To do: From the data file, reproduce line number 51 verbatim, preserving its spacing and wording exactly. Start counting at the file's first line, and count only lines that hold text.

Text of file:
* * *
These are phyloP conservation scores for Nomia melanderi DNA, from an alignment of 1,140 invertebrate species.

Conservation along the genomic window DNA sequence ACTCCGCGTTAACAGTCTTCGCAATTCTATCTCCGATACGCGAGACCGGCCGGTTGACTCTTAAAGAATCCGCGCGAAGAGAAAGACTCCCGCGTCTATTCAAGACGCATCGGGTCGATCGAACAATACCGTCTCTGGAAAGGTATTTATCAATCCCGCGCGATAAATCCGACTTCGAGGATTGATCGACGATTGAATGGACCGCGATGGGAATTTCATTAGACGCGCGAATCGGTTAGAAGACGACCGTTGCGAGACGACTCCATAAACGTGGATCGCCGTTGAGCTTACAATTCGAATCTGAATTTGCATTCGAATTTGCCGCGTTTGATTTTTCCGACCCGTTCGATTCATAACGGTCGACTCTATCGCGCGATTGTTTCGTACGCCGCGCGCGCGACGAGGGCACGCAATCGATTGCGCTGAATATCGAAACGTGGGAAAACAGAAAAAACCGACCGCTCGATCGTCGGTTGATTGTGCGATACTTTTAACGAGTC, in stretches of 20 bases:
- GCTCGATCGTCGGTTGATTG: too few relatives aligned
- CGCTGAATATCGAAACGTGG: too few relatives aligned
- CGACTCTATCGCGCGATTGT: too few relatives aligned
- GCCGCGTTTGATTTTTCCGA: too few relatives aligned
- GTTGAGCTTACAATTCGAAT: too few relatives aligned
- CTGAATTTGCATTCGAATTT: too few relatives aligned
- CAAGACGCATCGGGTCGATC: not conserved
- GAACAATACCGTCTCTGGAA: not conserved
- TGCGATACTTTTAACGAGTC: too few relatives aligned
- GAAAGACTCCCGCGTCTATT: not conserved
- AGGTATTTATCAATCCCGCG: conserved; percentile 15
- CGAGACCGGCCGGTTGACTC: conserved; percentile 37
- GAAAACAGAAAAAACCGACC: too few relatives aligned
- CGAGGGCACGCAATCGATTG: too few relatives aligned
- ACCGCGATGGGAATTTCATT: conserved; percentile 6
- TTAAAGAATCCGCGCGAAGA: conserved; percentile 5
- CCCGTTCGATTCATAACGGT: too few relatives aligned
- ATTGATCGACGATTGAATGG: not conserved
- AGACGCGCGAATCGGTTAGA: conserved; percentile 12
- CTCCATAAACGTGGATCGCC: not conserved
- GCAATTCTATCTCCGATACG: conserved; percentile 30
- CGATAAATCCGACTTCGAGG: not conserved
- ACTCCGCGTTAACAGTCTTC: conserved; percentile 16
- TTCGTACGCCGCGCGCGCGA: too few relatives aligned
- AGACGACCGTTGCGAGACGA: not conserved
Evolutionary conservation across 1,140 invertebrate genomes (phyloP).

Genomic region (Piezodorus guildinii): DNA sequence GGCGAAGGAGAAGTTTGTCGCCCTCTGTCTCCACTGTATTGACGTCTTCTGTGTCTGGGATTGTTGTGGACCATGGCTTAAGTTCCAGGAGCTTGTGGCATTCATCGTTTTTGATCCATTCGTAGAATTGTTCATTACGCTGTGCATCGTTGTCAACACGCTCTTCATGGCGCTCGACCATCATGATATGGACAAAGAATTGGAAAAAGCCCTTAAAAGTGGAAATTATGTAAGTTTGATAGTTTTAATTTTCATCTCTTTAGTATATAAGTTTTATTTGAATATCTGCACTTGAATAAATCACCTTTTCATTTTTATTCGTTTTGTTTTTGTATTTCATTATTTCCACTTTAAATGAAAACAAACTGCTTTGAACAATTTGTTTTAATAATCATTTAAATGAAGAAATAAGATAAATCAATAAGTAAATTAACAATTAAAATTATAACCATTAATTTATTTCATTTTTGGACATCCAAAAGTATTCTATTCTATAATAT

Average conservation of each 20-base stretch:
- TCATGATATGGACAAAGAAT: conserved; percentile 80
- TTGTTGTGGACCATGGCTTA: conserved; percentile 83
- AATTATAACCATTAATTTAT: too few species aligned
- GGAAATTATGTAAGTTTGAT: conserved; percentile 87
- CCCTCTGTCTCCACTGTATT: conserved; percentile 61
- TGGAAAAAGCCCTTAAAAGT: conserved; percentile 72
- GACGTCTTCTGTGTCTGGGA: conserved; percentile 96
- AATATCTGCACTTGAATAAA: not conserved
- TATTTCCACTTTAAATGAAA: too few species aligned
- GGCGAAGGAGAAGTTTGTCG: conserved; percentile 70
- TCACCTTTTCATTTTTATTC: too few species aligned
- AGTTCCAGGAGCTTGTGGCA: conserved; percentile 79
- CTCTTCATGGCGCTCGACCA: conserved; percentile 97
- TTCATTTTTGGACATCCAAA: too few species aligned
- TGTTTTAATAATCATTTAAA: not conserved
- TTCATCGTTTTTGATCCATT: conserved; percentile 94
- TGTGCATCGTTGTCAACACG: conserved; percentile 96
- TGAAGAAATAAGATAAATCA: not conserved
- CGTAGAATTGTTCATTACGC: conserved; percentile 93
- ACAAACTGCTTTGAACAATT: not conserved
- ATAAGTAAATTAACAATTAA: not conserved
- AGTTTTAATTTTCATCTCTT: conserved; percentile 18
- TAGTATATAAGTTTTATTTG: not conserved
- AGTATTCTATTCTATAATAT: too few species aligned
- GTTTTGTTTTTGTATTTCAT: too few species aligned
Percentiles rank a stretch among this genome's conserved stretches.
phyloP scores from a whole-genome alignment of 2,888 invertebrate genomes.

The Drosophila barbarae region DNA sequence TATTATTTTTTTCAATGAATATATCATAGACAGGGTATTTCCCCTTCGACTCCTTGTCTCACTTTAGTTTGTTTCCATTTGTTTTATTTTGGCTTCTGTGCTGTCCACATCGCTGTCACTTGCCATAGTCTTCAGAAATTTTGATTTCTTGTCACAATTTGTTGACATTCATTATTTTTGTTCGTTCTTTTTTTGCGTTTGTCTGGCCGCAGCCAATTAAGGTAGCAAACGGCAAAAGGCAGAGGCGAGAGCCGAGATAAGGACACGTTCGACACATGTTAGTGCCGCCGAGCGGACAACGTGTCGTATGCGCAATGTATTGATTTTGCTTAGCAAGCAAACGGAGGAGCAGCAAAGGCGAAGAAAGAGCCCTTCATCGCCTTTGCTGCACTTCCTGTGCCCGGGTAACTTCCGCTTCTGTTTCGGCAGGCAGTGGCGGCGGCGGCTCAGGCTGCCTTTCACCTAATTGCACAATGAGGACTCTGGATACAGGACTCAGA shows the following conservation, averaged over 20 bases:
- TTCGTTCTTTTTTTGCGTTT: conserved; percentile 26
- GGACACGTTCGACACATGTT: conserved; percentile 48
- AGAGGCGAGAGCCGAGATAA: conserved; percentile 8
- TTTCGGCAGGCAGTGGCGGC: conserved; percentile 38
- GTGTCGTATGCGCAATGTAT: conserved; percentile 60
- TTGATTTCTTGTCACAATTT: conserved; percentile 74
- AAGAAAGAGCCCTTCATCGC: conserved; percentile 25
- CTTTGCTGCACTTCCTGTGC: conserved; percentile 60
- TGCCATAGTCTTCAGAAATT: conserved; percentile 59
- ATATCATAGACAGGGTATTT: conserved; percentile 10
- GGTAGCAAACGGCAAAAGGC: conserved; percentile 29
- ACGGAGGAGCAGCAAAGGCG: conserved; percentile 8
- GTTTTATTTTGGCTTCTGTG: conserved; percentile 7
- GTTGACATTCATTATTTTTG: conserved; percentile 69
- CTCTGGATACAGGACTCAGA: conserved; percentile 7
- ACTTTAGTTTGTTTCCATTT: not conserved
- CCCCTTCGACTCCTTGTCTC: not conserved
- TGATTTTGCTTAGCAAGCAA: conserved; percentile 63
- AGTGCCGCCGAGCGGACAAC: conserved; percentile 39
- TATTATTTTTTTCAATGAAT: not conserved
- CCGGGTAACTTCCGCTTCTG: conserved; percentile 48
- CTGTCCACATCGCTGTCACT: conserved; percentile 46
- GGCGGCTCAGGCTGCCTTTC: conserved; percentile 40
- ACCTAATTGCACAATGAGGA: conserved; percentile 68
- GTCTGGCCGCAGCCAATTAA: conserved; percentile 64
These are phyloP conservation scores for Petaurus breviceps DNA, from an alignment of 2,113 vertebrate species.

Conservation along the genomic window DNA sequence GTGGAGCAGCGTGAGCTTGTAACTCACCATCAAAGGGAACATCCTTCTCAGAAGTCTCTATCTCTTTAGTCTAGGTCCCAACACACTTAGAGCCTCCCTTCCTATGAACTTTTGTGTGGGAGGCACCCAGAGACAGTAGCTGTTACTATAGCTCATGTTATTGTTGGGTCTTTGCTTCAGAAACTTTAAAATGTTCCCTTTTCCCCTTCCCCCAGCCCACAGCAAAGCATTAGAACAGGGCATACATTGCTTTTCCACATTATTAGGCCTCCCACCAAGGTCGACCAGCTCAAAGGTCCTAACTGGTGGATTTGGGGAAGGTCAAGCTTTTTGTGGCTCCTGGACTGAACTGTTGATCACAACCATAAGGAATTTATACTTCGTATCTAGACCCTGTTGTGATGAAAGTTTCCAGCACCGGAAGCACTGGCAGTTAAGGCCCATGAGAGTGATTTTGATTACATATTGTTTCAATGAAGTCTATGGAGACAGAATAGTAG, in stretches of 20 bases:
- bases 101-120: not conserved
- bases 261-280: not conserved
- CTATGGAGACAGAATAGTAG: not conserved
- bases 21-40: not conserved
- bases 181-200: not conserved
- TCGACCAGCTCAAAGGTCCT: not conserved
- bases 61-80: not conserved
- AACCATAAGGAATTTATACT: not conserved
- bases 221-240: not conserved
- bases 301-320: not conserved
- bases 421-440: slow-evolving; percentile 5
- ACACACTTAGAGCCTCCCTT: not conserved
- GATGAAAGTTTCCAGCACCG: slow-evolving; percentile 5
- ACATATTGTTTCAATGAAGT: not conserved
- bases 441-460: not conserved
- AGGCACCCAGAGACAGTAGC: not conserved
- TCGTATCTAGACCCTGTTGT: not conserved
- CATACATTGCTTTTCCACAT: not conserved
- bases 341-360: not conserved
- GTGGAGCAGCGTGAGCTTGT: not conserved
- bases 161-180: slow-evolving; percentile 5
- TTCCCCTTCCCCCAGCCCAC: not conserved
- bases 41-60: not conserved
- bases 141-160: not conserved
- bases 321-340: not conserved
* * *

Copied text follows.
- ATAAGTAAATTAACAATTAA: not conserved